Should you vote for a suddenly moderate Republican because: a) He says anything you want to hear and willingly promises prosperity with no intention of delivering? b) Nation doesn't but ought to exercise its clout globally? c) Terrorists controlling airwaves cannot live in a manner befitting their massive arrogance without totalitarianism? d) Things aren't improving fast enough to suit you personally? e) You must fear self fulfilled prophecies and unseen threats that conservatives create? Sounds like a desperate plea to suspend reality. Anyone who entertains such malarky forfeits their freedoms. One could argue that Bush tax breaks eliminated jobs; there's no evidence they produced any. Tax cuts do effect economy but don't speak to fifty million unemployed. "Government doesn't create jobs..." domestically; they are too busy handing out aid to rest of world or rewarding millionaires who offshore opportunities. Worse is this obsession to get everyone to produce; haven't manufacturers already depleted all available raw materials? Positions they'd create would mostly be unpaid. Who can even survive on minimum wage? Of course there's a recession; it predates current administration and was created intentionally. Inflation has only occurred in protected or subsidized industries, notably oil. There's plenty of wealth to spread around, but the few who have the most clearly won't share fairly with those who might successfully compete with them. You cannot subjugate healthy, imaginative, smart people. To seize control you must build weapons, cut educational funding, dumb down, erode strength, and generate fear.

Bike&Chain exists because no one person can figure everything out alone. Self reliance only means successfully harvesting surplus and working cooperatively. The scientific method, around since the 13th Century, yielded substantial results through a cumulative amassing of knowledge among a chain of researchers. In each generation volunteers step up to record observations, test hypotheses, and verify findings. Tons of tiresome details confirm simple truths. People are calmer when they can look on Internet and obtain factual answers. Nothing said during this election cycle can be fact vetted, because it's only opinions and personalities. News analysts are sadly reduced to playing back what hypocrites previously said to refute later fiction and rhetoric. Candidates are job applicants vying for a role as public servant, but expect voters to elect them king with unlimited powers to enslave. Sorry to inform: Application rejected.

Sunday, October 7, 2012

Books & Shame

Lately one notices many books and films related to cycling. Not much interested in chasing pelaton; rule out 90% of them. After decades of knee abuse, Stryker's eccentric wheel ad commands more attention despite its nonsense. There's a silly biking sequence in this year's ornithologist comedy "The Big Year" in which a trio competing to observe the most different birds go wherever vagaries of weather increase chances for sighting rare species. On location in Attu, North America's most Western Aleutian Island, they huddle in hovel then hurry off on beater bikes upon each new rumor. Leave it to Steve Martin to bash bikes again. Just out, director David Koepp's bike messenger action flick Premium Rush may be too tired a plot after "Quicksilver" and seeming countless dirty cop shows, none of which accurately depict reality. It leaves you looking for cultural statements with a shred of authenticity.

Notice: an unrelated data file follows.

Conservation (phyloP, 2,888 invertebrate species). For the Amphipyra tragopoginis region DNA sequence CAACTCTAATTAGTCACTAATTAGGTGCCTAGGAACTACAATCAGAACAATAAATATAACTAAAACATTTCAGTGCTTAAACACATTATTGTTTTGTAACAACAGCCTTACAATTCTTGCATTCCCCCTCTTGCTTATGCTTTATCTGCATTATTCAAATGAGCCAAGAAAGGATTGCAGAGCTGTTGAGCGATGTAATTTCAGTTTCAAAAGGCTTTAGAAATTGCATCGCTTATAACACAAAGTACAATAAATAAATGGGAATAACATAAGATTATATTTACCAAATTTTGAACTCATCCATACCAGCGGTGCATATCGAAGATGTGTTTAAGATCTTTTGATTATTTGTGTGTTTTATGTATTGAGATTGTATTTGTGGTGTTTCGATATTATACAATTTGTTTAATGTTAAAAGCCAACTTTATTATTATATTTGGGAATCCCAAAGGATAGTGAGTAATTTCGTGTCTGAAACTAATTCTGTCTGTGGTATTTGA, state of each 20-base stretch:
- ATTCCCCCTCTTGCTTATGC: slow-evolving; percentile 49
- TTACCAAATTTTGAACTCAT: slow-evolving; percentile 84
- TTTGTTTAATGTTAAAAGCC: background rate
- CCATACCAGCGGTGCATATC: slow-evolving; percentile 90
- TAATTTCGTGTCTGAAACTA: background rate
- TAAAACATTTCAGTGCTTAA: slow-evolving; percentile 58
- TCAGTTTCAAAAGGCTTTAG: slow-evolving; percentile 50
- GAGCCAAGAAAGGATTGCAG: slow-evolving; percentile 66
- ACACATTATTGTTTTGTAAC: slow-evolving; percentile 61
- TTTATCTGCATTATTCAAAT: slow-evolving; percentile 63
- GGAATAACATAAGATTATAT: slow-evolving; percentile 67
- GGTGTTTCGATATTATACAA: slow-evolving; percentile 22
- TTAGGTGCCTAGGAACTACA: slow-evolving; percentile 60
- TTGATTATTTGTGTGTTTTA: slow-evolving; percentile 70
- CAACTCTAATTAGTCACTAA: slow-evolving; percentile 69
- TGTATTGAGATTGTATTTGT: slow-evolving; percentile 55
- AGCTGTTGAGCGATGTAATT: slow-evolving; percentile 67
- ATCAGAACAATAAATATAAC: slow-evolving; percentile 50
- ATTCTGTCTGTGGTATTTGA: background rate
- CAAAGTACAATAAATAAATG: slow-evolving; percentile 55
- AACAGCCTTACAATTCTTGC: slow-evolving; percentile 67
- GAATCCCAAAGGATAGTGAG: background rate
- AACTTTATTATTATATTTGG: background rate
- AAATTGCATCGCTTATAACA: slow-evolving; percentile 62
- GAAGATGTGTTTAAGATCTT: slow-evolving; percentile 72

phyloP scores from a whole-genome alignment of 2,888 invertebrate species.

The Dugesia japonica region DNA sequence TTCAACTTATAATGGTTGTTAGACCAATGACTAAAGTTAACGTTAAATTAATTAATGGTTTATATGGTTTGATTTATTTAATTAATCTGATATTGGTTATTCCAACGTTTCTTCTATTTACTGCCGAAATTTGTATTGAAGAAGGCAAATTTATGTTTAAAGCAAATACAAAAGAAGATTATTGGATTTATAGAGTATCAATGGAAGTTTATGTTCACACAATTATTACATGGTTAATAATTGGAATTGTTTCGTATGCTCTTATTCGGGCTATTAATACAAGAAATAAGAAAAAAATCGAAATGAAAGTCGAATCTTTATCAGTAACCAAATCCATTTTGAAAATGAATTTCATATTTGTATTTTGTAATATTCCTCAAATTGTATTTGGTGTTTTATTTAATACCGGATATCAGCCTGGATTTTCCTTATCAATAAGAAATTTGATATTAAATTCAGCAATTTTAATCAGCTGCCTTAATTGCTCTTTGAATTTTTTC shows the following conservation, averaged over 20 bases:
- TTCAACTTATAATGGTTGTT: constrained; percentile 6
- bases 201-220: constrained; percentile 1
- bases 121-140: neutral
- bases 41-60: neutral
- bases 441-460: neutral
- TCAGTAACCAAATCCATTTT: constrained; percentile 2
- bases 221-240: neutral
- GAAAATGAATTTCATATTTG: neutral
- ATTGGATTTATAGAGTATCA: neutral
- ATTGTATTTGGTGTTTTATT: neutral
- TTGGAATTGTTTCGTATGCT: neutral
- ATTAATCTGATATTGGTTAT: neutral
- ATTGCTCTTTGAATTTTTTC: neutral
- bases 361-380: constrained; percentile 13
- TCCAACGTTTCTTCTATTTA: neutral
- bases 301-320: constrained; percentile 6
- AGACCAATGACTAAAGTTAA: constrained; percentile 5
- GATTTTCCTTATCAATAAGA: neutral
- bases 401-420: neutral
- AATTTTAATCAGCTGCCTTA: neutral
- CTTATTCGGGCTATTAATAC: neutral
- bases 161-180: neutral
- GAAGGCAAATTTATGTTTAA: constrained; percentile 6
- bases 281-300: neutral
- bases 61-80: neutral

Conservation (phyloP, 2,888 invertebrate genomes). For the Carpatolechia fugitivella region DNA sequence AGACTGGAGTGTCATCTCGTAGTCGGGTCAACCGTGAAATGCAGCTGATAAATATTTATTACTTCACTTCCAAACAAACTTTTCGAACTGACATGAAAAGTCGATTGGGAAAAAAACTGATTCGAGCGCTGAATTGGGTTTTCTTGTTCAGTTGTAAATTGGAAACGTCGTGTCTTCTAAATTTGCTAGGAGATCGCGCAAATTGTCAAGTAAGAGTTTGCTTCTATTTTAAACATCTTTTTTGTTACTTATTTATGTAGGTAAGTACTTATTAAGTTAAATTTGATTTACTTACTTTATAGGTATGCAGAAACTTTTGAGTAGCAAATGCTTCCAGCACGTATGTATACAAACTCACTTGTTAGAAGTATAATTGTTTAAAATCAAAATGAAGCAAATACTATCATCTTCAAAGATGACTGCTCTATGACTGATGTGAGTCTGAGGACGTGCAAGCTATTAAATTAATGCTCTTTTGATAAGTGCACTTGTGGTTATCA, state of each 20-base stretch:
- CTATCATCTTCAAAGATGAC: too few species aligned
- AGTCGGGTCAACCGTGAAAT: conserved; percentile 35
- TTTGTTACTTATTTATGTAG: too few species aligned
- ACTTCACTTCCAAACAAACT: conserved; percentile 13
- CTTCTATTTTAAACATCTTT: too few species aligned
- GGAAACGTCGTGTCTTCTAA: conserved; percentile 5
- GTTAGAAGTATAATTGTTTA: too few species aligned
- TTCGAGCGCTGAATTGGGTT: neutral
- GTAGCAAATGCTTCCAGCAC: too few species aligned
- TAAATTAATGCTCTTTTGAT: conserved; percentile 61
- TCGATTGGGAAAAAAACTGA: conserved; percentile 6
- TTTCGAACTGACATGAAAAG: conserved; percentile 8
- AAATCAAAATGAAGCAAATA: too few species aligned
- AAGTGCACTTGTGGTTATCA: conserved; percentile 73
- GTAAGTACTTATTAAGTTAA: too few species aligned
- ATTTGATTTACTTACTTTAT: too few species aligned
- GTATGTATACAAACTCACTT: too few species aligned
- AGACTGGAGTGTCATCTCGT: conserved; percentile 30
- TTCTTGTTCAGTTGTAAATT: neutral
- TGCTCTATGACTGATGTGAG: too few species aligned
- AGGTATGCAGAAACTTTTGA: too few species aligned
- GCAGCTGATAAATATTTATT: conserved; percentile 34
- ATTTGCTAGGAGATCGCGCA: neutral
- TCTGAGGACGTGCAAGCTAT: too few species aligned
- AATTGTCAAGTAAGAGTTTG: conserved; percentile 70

In her new how-to guide Drawing on the Right Side of the Brain, Betty Edwards entitled 1st chapter, "Drawing and the Art of Bicycle Riding", not surprisingly. The very first exercise they give freshmen at a certain prestigious New England art college is to draw a bicycle, because it immediately reveals all of a student's flaws and strengths. But that's not what Edwards was after, instead comparing how someone who's teaching cycling will mount bike her/himself to show what needs to be done. Drawing teachers seldom mimic this hands-on approach, either out of ego or inability, lest they be outdone by those they're supposed to instruct. Learning to draw well really means learning to perceive everything, negative space to positive edges, things all cyclists intuit just to stay alive.

Suzanne Joinson's audiobook A Lady Cyclist's Guide to Kashgar is a fictional account of two sisters who become missionaries to China about a century ago, one with a real calling and the other with aspirations to be a travel guide writer. Notice neither ever expected to become physicists, politicians or such careers still closed along gender lines. Even the percentage of women graduates among computer scientists has fallen drastically. Conservatives prefer them in their kitchens, possibly what they mean when they say they want jobs for everyone.

Aili and Andres McConnon's Road to valor: a true story of WWII Italy, the Nazis, and the cyclist who inspired a nation (Crown, 2012) is a biography of cycling great Gino Bartali. The 1st half of the 20th Century was the heyday for cycling, when people still pedaled more than motored and tested the limits of human endurance. Bartali, a devote Catholic who discovered his own natural talent and laughed at cold, mud, rain and snow on twisty mountain roads, was divided like Christ's cloak by clinging church, fans, fascists and nazis as a hero. Evidence demonstrates he aided resistance fighters during World War II, that black hole for cycling careers, before making the greatest comeback in Tour de France history. By 1950's fickle public no longer doted on cyclists as if rock stars. NASCAR and other sports had become bigger attractions for foolish betting and idol worshipping. Champions are still fueled by arrogance, ego and pride, much like Nazi ideals. Mechanization proved a wartime advantage. Bikes do free youths from apron strings to conquer horizons, but it would be a shame if they contributed to Hitler's horrors. Bartali would have none of that. Climbing mountains and enduring pain teaches balance, compassion, and humility, not to take everything too seriously.